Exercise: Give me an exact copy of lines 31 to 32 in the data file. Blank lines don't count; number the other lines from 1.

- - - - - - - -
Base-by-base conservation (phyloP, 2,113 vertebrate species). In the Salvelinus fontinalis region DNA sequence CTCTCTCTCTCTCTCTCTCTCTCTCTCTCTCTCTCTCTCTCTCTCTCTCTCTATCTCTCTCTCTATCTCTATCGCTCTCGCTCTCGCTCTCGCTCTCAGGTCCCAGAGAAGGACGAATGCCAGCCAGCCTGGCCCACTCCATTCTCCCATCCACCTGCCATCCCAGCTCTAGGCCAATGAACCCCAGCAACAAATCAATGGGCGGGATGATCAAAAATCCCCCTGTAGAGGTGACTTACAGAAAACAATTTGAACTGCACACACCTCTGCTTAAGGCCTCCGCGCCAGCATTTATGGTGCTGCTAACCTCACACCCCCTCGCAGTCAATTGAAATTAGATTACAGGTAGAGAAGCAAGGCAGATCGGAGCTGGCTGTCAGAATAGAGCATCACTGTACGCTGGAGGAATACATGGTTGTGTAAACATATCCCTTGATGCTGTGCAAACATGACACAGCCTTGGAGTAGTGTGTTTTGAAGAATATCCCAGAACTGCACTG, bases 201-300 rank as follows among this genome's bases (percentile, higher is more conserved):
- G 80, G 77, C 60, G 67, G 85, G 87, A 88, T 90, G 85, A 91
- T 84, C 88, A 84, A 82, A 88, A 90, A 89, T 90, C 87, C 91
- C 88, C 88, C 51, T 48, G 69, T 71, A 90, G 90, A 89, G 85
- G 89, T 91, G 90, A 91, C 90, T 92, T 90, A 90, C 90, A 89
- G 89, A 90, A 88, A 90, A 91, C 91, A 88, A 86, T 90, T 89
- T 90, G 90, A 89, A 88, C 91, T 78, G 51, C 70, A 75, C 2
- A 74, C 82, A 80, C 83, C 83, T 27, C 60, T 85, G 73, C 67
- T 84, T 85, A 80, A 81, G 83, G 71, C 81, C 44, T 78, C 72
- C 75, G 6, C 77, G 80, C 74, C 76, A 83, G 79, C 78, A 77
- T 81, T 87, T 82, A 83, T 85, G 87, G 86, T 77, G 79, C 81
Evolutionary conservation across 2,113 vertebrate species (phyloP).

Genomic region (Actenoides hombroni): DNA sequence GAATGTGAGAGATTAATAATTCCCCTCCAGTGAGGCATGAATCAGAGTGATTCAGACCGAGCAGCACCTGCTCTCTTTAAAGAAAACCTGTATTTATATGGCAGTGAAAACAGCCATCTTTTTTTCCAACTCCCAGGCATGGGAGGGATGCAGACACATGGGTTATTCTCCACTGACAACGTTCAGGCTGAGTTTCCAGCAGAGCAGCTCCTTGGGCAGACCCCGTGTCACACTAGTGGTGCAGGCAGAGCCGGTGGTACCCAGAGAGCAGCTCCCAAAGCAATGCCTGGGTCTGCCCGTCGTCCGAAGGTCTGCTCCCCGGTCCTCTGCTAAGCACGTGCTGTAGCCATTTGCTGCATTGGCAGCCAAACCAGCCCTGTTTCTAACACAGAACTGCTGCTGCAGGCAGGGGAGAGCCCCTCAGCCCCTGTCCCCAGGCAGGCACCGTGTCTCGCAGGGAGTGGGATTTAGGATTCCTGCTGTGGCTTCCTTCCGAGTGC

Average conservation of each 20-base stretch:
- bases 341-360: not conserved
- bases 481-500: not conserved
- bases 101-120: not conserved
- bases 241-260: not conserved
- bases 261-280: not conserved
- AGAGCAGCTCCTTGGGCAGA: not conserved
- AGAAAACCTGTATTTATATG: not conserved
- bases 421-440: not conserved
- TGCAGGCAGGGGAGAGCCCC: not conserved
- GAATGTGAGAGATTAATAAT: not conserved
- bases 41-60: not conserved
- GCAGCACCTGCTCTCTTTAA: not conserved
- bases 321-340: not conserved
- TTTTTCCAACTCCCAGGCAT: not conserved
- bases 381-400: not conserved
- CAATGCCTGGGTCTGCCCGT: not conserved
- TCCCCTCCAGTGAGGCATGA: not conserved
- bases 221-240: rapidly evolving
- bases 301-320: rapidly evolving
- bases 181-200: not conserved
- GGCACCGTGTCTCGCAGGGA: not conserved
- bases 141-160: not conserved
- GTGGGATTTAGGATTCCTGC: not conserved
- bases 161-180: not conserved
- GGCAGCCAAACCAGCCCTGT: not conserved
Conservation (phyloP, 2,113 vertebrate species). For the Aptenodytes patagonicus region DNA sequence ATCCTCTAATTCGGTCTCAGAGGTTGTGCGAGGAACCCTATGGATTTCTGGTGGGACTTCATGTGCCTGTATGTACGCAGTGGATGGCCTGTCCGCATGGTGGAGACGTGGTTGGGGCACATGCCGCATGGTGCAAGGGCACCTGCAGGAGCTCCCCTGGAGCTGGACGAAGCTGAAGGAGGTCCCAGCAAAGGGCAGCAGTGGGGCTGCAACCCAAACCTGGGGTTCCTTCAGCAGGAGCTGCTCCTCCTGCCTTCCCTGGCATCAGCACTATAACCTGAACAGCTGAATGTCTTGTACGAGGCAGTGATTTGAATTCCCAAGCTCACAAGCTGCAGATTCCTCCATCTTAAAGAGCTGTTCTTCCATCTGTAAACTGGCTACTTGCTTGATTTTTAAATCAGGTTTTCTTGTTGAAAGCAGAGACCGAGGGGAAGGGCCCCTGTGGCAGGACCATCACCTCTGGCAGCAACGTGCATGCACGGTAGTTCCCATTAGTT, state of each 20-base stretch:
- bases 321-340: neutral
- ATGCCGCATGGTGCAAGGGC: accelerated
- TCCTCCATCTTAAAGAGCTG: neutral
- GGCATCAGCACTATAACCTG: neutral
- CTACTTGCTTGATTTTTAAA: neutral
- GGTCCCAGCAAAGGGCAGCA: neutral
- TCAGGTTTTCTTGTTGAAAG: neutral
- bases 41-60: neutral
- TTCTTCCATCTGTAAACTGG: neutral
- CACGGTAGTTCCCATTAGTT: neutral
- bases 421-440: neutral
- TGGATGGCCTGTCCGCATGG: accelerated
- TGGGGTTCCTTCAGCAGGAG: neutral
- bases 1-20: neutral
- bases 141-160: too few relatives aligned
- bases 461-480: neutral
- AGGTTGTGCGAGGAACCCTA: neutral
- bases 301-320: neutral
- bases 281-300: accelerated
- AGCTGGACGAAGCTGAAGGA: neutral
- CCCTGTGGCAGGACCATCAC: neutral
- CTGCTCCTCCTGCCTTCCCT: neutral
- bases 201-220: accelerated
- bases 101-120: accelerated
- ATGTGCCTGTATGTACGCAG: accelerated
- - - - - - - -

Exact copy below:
- TCCCCTCCAGTGAGGCATGA: not conserved
- bases 221-240: rapidly evolving